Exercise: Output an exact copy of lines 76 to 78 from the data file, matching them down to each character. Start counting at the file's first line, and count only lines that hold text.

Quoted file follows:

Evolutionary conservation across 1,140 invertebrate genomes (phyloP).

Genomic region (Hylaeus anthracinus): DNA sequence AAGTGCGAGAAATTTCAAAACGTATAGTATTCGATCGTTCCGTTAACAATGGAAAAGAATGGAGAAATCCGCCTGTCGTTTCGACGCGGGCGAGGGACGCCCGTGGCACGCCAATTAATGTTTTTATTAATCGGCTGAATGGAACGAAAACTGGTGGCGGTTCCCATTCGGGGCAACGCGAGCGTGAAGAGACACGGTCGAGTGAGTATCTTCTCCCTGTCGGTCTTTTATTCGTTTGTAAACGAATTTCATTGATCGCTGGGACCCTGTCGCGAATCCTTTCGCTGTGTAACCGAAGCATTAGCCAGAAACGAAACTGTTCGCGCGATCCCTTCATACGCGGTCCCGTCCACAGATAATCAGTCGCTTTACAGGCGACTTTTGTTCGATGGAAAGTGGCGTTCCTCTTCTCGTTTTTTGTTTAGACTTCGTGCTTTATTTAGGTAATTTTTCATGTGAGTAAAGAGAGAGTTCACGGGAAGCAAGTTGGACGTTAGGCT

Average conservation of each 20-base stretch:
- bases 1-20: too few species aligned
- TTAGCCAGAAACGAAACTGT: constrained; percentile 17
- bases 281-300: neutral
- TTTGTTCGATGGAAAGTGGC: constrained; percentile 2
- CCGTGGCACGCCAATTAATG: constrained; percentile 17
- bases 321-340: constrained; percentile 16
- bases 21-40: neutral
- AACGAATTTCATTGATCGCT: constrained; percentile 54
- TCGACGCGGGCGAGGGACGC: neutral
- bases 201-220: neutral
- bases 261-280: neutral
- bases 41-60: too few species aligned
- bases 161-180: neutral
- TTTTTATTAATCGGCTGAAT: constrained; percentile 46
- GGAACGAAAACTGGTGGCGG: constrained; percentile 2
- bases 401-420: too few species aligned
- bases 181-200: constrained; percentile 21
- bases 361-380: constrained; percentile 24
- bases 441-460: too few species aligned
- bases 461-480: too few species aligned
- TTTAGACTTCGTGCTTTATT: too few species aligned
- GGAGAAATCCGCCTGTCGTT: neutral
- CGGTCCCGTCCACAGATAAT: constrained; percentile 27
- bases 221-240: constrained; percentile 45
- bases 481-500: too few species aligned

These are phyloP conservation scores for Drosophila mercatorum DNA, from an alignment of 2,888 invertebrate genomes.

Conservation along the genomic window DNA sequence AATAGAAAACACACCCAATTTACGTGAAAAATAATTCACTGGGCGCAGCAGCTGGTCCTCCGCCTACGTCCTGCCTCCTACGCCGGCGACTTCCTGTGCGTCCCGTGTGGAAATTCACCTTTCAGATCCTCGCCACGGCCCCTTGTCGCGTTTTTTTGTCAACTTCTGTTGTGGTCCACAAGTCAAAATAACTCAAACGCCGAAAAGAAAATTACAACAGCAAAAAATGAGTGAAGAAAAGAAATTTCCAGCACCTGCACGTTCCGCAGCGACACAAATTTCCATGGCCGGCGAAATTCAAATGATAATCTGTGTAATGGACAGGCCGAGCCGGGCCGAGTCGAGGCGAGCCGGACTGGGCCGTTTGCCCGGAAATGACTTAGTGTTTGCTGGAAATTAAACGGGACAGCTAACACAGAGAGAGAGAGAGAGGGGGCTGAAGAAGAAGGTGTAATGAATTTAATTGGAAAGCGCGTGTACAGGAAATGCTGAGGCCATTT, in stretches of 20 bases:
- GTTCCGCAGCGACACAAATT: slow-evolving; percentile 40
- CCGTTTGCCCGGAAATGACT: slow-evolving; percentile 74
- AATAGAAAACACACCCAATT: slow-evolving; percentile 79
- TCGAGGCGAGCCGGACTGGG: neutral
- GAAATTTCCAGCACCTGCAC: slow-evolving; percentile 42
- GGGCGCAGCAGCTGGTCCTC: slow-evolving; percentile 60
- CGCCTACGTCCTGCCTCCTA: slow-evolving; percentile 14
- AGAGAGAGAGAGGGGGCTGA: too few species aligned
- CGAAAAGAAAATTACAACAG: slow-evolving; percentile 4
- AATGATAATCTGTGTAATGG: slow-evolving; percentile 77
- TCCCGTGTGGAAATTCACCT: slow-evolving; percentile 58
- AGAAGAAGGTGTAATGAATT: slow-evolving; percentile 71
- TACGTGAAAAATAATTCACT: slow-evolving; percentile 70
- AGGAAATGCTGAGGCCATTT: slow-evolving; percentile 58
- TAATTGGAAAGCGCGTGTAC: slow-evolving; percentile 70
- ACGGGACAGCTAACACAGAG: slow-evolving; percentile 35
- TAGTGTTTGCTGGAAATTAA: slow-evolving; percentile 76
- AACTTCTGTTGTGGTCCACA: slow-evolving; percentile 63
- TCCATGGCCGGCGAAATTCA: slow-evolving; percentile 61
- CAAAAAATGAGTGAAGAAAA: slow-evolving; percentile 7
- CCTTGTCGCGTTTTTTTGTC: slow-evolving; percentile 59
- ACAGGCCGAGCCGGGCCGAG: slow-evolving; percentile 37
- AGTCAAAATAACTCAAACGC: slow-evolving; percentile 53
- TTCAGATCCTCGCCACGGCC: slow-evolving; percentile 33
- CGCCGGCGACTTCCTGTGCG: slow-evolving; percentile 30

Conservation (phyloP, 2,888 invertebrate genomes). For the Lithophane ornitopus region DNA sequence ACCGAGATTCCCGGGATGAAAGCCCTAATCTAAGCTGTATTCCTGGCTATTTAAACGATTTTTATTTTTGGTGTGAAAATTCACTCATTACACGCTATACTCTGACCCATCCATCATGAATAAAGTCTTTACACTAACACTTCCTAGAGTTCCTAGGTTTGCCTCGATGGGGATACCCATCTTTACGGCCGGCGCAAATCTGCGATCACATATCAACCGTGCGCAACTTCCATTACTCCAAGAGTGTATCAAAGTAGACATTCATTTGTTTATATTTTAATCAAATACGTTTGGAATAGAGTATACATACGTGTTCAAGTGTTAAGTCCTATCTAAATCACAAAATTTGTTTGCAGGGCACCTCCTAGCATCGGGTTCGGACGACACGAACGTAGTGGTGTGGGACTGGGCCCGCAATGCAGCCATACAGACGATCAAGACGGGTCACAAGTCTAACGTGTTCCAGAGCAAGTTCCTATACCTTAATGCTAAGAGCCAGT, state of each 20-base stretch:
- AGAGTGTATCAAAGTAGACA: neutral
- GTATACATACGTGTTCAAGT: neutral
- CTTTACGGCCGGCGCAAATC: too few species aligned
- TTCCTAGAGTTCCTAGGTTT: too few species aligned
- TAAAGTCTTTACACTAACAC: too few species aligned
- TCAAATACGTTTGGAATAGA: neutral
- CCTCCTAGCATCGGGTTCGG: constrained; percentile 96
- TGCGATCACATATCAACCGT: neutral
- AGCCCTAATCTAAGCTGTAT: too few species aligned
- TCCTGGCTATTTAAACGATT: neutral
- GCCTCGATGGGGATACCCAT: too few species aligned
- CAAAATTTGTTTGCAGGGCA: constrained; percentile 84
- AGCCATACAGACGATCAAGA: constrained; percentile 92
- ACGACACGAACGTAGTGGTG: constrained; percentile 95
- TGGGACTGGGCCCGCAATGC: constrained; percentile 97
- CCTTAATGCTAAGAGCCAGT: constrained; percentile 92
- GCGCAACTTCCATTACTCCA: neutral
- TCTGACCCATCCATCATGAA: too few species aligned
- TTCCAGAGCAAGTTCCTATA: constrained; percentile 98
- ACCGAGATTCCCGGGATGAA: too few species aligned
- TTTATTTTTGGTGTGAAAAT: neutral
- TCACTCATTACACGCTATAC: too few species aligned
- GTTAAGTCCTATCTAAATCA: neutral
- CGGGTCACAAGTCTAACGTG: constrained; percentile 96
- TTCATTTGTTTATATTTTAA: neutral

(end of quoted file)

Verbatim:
- ACCGAGATTCCCGGGATGAA: too few species aligned
- TTTATTTTTGGTGTGAAAAT: neutral
- TCACTCATTACACGCTATAC: too few species aligned